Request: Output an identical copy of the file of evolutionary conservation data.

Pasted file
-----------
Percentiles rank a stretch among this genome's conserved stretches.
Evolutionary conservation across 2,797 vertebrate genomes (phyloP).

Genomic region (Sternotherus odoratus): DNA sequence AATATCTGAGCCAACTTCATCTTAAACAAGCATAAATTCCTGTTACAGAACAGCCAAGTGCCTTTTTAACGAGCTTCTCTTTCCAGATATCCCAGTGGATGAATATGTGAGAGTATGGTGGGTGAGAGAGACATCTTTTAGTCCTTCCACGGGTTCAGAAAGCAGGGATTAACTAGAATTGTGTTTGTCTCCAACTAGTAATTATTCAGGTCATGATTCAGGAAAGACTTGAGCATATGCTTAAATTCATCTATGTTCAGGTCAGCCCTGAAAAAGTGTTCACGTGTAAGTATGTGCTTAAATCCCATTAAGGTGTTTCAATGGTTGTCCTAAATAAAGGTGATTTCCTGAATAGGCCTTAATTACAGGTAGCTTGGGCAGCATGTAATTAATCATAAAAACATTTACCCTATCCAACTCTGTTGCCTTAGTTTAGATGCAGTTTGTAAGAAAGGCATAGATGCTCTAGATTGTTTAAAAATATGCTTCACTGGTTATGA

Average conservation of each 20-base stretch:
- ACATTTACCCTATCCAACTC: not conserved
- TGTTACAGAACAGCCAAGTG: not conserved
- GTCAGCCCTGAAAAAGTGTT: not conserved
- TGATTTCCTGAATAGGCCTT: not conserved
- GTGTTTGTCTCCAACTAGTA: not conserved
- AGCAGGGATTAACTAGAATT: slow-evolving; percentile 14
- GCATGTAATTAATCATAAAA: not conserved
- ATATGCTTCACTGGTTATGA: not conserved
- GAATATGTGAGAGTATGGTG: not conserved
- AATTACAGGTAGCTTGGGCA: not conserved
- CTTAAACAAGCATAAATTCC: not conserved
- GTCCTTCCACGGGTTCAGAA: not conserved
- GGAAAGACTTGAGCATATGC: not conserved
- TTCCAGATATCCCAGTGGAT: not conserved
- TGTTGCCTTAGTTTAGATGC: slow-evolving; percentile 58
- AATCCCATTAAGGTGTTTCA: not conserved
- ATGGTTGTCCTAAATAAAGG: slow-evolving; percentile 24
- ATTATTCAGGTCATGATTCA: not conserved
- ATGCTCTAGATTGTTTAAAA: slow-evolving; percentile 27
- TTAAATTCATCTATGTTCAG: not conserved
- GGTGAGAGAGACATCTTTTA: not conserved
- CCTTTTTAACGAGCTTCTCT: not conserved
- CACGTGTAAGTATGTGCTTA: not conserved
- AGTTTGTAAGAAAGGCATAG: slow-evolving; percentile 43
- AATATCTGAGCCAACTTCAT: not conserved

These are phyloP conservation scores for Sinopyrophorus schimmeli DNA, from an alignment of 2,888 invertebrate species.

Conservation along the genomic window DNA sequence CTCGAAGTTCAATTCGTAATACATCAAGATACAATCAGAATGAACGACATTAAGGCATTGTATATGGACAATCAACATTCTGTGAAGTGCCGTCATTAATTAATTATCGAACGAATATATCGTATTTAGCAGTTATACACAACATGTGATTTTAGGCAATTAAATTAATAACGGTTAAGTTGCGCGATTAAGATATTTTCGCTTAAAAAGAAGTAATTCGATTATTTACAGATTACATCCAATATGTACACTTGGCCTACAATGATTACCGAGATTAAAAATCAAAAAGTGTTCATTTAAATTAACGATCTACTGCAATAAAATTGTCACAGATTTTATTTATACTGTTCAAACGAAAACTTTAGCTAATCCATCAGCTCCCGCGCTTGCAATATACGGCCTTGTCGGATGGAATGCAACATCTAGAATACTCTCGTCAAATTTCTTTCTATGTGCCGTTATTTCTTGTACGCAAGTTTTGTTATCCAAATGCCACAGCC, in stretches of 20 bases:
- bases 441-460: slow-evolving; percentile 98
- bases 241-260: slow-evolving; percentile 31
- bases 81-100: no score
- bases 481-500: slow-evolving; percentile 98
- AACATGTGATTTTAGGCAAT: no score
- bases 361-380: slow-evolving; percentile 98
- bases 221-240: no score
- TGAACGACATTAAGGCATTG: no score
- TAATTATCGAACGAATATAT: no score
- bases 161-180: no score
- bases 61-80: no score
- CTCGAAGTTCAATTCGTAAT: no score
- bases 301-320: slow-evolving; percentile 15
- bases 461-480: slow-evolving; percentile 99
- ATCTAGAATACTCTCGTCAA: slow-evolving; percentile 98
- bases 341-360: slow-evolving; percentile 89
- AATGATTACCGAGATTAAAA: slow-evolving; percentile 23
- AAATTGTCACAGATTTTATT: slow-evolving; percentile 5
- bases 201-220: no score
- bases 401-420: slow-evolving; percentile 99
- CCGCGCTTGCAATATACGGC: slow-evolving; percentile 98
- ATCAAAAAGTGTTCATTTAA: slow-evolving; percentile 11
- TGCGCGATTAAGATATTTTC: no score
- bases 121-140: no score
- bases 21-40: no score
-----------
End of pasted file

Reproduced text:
Percentiles rank a stretch among this genome's conserved stretches.
Evolutionary conservation across 2,797 vertebrate genomes (phyloP).

Genomic region (Sternotherus odoratus): DNA sequence AATATCTGAGCCAACTTCATCTTAAACAAGCATAAATTCCTGTTACAGAACAGCCAAGTGCCTTTTTAACGAGCTTCTCTTTCCAGATATCCCAGTGGATGAATATGTGAGAGTATGGTGGGTGAGAGAGACATCTTTTAGTCCTTCCACGGGTTCAGAAAGCAGGGATTAACTAGAATTGTGTTTGTCTCCAACTAGTAATTATTCAGGTCATGATTCAGGAAAGACTTGAGCATATGCTTAAATTCATCTATGTTCAGGTCAGCCCTGAAAAAGTGTTCACGTGTAAGTATGTGCTTAAATCCCATTAAGGTGTTTCAATGGTTGTCCTAAATAAAGGTGATTTCCTGAATAGGCCTTAATTACAGGTAGCTTGGGCAGCATGTAATTAATCATAAAAACATTTACCCTATCCAACTCTGTTGCCTTAGTTTAGATGCAGTTTGTAAGAAAGGCATAGATGCTCTAGATTGTTTAAAAATATGCTTCACTGGTTATGA

Average conservation of each 20-base stretch:
- ACATTTACCCTATCCAACTC: not conserved
- TGTTACAGAACAGCCAAGTG: not conserved
- GTCAGCCCTGAAAAAGTGTT: not conserved
- TGATTTCCTGAATAGGCCTT: not conserved
- GTGTTTGTCTCCAACTAGTA: not conserved
- AGCAGGGATTAACTAGAATT: slow-evolving; percentile 14
- GCATGTAATTAATCATAAAA: not conserved
- ATATGCTTCACTGGTTATGA: not conserved
- GAATATGTGAGAGTATGGTG: not conserved
- AATTACAGGTAGCTTGGGCA: not conserved
- CTTAAACAAGCATAAATTCC: not conserved
- GTCCTTCCACGGGTTCAGAA: not conserved
- GGAAAGACTTGAGCATATGC: not conserved
- TTCCAGATATCCCAGTGGAT: not conserved
- TGTTGCCTTAGTTTAGATGC: slow-evolving; percentile 58
- AATCCCATTAAGGTGTTTCA: not conserved
- ATGGTTGTCCTAAATAAAGG: slow-evolving; percentile 24
- ATTATTCAGGTCATGATTCA: not conserved
- ATGCTCTAGATTGTTTAAAA: slow-evolving; percentile 27
- TTAAATTCATCTATGTTCAG: not conserved
- GGTGAGAGAGACATCTTTTA: not conserved
- CCTTTTTAACGAGCTTCTCT: not conserved
- CACGTGTAAGTATGTGCTTA: not conserved
- AGTTTGTAAGAAAGGCATAG: slow-evolving; percentile 43
- AATATCTGAGCCAACTTCAT: not conserved

These are phyloP conservation scores for Sinopyrophorus schimmeli DNA, from an alignment of 2,888 invertebrate species.

Conservation along the genomic window DNA sequence CTCGAAGTTCAATTCGTAATACATCAAGATACAATCAGAATGAACGACATTAAGGCATTGTATATGGACAATCAACATTCTGTGAAGTGCCGTCATTAATTAATTATCGAACGAATATATCGTATTTAGCAGTTATACACAACATGTGATTTTAGGCAATTAAATTAATAACGGTTAAGTTGCGCGATTAAGATATTTTCGCTTAAAAAGAAGTAATTCGATTATTTACAGATTACATCCAATATGTACACTTGGCCTACAATGATTACCGAGATTAAAAATCAAAAAGTGTTCATTTAAATTAACGATCTACTGCAATAAAATTGTCACAGATTTTATTTATACTGTTCAAACGAAAACTTTAGCTAATCCATCAGCTCCCGCGCTTGCAATATACGGCCTTGTCGGATGGAATGCAACATCTAGAATACTCTCGTCAAATTTCTTTCTATGTGCCGTTATTTCTTGTACGCAAGTTTTGTTATCCAAATGCCACAGCC, in stretches of 20 bases:
- bases 441-460: slow-evolving; percentile 98
- bases 241-260: slow-evolving; percentile 31
- bases 81-100: no score
- bases 481-500: slow-evolving; percentile 98
- AACATGTGATTTTAGGCAAT: no score
- bases 361-380: slow-evolving; percentile 98
- bases 221-240: no score
- TGAACGACATTAAGGCATTG: no score
- TAATTATCGAACGAATATAT: no score
- bases 161-180: no score
- bases 61-80: no score
- CTCGAAGTTCAATTCGTAAT: no score
- bases 301-320: slow-evolving; percentile 15
- bases 461-480: slow-evolving; percentile 99
- ATCTAGAATACTCTCGTCAA: slow-evolving; percentile 98
- bases 341-360: slow-evolving; percentile 89
- AATGATTACCGAGATTAAAA: slow-evolving; percentile 23
- AAATTGTCACAGATTTTATT: slow-evolving; percentile 5
- bases 201-220: no score
- bases 401-420: slow-evolving; percentile 99
- CCGCGCTTGCAATATACGGC: slow-evolving; percentile 98
- ATCAAAAAGTGTTCATTTAA: slow-evolving; percentile 11
- TGCGCGATTAAGATATTTTC: no score
- bases 121-140: no score
- bases 21-40: no score